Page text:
Neil Keleher
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Learn about your knees

(So that you can use your body more effectively and deal with problems like knee pain)
Published: 2020 01 16
Updated: 2020 06 16
Categories/Tags: The knees
learn about your knees, Neil Keleher, Sensational Yoga Poses.

Knee basics

We tend to think that all the knee joint does is bend and straighten. But the knee does a little bit more than bend and straighten. When the knee is bent, the knee joint actually allows the shin to rotate relative to the thigh. However, this ability is restricted when the knee is straight.

Why is it important to understand this simple idea?

There are muscles that can be used to stabilize the shin, to prevent it from rotating. These same muscles can also be used to deliberately rotate the shin. So as well as being able to use "knee muscles" to bend and straighten your knee, you can also use knee muscles to rotate the shin relative to the femur or keep the shin rotationally stable relative to the femur.

And so what happens when the knee is straight?

If these muscles work to rotate or stabilize the shin against rotation, what purpose do they serve when the knee is straight? Well, then they can be used to help rotate the shin and femur together relative to the hip joint.

So why do the knees allow the shins to rotate?

Because the shins can rotate at the knees when the knees are bent we can squat with our feet at varying distances apart. It also allows us to easily adjust foot position when one or both knees are bent and supporting our body weight. In terms of yoga poses, it allows us to use leg positions like the various janu sirsasana variations as well as virasana and lotus.

The ability for our shins to rotate at the knees is a way of allowing us to use our legs with greater flexibility. It allows us to use our feet in more ways without putting undue stress on our knees. And so one idea here is that if you want to look after your knees (or help keep them pain free) practice controlling them through all their ranges of movement.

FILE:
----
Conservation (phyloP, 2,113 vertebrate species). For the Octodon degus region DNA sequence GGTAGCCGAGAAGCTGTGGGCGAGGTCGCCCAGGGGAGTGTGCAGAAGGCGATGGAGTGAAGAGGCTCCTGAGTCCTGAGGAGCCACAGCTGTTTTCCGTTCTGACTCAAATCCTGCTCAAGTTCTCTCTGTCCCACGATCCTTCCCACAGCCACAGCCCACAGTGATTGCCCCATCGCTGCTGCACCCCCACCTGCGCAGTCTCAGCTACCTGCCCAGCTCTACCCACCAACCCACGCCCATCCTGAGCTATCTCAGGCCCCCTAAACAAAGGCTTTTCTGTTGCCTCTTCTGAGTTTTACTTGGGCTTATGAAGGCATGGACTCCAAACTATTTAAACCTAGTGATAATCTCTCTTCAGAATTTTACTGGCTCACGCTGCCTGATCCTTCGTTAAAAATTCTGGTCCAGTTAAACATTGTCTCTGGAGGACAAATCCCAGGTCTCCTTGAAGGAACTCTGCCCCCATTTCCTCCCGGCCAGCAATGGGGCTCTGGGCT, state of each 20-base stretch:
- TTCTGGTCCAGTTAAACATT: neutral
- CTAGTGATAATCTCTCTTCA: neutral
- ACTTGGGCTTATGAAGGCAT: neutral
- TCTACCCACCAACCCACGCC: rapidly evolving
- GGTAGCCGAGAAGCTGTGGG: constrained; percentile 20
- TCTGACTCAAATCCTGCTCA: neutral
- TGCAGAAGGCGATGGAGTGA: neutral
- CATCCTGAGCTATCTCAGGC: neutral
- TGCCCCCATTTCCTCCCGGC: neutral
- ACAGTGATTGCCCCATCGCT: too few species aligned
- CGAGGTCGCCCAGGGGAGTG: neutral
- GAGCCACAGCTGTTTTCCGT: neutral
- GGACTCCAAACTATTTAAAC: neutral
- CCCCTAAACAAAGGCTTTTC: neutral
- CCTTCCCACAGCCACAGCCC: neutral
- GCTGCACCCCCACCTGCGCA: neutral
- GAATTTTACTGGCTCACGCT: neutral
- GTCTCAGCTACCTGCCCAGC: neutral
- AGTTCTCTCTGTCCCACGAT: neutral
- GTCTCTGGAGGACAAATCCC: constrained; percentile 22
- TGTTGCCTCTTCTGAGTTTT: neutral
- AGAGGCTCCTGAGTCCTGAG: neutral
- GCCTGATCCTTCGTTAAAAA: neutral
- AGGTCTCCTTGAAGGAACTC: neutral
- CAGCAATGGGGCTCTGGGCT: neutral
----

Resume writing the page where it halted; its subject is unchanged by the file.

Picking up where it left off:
Learn about your knees Index

Anatomy of the knee

With respect to the knee (and most, if not all other joints of the body) there are muscles that only on the knee and there are muscles that act across the knee and other joints. You can get an overview of these muscles in knee anatomy for yoga teachers.

In a nutshell, the single joint muscles that work on the knee joint include the three vastus muscles (which are part of the quadriceps group), the popliteus and the biceps femoris short head. The multijoint muscles that work on the knee and the hip joint include: tensor fascia latae, superficial fibers of the gluteus maximus, sartorius, gracilis, semitendinosus, semimembranosus and biceps femoris long head. Multi joint muscles that work on the knee and the foot include the gastrocnemius and plantaris muscle.

Stabilizing the knee joint

Perhaps one of the most important things you can do with respect to keeping your knees healthy is learning how to stabilize the knee.

At the most basic level you could stabilize the knees by making them feel stiff. However, an important consideration is whether you are stabilizing the knee to resist rotation, resist hinging (bending or straightening) or a combination of both.

Another important consideration is whether you are working from a stabilized foot and ankle or from a stabilized hip bone, or from a stabilized femur.

To find out more about the different knee stabilization options and the muscles that can create those different kinds of stability, read knee joint stability

For more on shin rotation and the muscles that cause it (and the muscles that you can use to stabilize against it) check out knee rotation. Also check out Shin rotations and heel stability for a look at shin rotation relative to the foot.

The sartorius

The sartorius is a muscle that works both on the knee joint and the hip. Because it works on two joints, there are a number of ways in which this muscle can function. For a look at the various functions of the muscle in the context of different leg actions and yoga poses, read the Sartorius article. Because the functions of this muscle are varied, potential problems with the sartorius are varied. However, some simple approaches to dealing with sartorius problems include making sure that the ASIC is anchored. In addition, making sure that the foot is stable. An overview of those points and more are included, along with some variations of warrior 1 that you can use it to both to stretch and strengthen the sartorius muscle. Read more about stretching the sartorius in: Sartorius stretch, warrior 1.

The quadriceps, (and the vastus muscles)

As mentioned, the three vastus muscles are part of the quadriceps group. They are single joint muscles that work to straighten the knee or to help it resist bending. These muscles all underlay longer muscles which I term the long hip muscles. And so as well as working on the knee joint, another possible function of these muscles is that of adding tension to the overlaying long hip muscles.